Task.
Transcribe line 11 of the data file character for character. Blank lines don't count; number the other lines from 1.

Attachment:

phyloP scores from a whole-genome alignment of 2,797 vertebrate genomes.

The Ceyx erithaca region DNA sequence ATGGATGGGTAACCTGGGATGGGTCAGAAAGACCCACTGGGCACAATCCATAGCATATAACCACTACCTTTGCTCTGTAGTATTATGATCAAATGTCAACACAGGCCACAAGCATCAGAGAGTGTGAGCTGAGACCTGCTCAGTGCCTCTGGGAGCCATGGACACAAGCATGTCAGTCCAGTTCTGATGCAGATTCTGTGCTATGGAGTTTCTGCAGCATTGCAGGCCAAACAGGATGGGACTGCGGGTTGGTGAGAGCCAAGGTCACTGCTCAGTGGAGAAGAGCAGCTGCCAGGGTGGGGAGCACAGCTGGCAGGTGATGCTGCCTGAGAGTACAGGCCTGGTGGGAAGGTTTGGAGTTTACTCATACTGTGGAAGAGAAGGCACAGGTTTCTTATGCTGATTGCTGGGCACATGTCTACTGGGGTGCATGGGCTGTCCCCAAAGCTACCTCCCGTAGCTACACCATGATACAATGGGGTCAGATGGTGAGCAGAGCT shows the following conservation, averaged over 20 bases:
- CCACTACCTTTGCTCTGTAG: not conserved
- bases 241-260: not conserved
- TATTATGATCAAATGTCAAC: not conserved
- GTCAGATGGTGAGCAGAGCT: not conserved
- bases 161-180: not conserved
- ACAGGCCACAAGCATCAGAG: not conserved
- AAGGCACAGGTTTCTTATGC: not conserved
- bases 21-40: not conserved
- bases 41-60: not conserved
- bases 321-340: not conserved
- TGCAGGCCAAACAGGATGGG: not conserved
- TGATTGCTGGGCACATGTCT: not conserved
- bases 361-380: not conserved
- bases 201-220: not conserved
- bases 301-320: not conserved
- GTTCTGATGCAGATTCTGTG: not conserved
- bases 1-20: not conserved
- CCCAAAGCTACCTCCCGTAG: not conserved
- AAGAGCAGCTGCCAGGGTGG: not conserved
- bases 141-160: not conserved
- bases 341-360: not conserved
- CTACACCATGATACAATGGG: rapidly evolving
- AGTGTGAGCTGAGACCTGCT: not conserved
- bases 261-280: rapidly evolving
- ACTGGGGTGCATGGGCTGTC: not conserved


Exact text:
- bases 41-60: not conserved